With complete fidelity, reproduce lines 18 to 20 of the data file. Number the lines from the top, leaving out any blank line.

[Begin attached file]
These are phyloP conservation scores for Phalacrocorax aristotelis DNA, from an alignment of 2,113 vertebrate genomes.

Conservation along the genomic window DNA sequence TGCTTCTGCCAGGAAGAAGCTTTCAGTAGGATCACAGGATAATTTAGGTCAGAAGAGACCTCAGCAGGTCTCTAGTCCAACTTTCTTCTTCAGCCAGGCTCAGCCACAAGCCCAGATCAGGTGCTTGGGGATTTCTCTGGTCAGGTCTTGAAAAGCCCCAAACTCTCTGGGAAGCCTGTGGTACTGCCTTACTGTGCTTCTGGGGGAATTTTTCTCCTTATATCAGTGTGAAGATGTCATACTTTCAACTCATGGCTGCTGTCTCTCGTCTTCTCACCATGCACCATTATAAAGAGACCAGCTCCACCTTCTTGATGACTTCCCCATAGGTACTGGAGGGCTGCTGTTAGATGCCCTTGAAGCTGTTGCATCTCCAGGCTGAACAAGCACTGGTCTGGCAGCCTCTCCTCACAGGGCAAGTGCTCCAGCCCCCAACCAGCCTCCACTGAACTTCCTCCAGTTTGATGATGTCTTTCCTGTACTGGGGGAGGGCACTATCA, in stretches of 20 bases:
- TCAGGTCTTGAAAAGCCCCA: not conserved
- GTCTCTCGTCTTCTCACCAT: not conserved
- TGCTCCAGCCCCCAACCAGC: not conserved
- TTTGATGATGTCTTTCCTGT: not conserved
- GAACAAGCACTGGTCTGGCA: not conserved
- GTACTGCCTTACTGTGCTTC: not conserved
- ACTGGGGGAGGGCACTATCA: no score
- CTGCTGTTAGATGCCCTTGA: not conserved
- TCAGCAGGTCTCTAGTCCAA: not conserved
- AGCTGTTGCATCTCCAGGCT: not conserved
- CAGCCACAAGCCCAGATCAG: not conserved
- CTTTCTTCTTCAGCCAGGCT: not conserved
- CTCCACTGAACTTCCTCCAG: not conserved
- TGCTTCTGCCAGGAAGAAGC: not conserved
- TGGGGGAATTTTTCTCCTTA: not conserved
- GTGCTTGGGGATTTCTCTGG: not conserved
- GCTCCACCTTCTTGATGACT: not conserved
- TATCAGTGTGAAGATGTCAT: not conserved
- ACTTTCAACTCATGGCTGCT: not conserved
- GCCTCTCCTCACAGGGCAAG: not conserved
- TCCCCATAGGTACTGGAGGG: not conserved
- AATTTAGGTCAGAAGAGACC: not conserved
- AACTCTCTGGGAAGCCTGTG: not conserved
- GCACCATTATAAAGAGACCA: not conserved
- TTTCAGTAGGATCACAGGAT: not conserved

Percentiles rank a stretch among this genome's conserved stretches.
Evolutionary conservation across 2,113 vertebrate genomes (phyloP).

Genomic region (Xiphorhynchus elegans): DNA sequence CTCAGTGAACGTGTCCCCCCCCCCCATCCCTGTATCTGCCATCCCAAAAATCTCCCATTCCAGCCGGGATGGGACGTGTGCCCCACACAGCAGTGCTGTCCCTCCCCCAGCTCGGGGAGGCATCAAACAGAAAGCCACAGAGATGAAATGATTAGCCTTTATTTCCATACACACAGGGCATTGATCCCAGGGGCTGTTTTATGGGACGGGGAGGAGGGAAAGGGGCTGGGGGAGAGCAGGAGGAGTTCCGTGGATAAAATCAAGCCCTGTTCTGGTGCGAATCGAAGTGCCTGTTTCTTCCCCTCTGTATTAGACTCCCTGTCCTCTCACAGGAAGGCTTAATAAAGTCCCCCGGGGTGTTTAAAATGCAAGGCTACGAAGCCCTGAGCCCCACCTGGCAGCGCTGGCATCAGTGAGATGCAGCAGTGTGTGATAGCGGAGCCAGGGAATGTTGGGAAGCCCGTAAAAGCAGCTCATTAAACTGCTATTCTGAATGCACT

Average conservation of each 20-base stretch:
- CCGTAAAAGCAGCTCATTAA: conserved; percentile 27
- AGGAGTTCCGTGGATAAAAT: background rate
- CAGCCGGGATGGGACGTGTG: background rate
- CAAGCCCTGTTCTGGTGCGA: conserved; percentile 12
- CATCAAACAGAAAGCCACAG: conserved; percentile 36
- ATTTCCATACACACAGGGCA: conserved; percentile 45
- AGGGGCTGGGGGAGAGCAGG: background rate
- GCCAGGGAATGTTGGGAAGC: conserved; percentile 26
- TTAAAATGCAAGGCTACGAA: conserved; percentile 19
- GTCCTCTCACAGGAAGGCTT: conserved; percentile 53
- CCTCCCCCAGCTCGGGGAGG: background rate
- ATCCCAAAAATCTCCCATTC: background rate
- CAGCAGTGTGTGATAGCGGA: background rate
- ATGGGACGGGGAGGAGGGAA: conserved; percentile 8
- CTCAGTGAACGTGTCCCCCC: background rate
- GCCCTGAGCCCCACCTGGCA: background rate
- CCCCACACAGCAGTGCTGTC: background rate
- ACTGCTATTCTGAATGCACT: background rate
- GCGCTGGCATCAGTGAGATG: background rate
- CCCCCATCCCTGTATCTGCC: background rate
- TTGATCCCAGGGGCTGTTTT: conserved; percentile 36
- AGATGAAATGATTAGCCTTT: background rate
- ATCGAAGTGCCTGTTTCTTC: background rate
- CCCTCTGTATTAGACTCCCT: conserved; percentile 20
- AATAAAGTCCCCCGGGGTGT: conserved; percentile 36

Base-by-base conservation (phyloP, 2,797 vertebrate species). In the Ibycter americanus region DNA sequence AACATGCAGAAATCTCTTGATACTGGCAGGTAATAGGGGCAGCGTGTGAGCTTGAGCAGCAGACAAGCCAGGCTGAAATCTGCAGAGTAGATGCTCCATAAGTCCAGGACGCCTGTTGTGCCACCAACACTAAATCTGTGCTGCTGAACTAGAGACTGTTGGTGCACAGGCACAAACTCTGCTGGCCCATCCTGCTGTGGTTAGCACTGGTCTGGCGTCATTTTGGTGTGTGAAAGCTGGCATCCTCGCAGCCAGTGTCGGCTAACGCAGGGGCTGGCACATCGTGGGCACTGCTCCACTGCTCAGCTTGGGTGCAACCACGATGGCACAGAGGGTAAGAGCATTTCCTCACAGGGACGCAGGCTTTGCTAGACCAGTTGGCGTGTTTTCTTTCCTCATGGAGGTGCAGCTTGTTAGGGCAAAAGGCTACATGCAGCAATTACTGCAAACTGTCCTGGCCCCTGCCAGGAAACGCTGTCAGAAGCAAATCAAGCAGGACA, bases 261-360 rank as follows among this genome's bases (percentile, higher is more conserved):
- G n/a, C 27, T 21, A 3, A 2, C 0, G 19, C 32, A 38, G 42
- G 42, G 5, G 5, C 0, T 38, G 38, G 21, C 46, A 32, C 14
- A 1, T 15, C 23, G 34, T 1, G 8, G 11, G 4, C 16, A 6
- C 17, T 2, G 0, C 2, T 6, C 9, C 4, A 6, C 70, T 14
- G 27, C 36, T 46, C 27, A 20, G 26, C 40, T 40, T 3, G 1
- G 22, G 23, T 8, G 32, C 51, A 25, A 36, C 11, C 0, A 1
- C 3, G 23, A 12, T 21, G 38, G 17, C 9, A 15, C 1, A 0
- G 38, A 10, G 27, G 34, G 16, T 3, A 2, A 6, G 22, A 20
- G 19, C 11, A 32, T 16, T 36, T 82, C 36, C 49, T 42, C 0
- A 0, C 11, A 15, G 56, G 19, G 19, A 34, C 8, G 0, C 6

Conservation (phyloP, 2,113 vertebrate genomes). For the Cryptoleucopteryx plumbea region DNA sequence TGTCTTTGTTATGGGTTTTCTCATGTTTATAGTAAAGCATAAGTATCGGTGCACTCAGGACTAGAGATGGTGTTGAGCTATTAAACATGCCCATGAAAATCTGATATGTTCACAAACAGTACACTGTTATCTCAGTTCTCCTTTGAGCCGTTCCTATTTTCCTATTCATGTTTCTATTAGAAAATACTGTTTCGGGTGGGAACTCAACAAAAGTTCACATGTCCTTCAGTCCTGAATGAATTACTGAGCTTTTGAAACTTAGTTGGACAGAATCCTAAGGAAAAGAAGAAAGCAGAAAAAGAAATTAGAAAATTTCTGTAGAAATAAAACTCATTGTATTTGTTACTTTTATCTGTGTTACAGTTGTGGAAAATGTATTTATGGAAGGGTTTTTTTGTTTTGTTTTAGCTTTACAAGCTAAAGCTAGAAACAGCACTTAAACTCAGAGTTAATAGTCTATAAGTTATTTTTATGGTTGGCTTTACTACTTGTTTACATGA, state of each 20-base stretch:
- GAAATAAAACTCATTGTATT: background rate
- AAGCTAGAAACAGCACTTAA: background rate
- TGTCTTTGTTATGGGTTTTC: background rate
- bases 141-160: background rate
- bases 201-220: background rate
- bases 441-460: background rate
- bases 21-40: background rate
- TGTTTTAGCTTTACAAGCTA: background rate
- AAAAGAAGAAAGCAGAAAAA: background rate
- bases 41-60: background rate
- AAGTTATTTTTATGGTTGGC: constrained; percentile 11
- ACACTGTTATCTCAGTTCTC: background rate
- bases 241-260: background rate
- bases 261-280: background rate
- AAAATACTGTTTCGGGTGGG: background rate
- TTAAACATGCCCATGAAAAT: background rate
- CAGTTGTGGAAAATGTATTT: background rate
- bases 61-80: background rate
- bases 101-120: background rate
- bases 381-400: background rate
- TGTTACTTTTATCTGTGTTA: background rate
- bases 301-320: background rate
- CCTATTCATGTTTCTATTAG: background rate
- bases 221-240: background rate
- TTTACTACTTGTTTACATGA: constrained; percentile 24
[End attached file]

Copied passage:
- GTGCTTGGGGATTTCTCTGG: not conserved
- GCTCCACCTTCTTGATGACT: not conserved
- TATCAGTGTGAAGATGTCAT: not conserved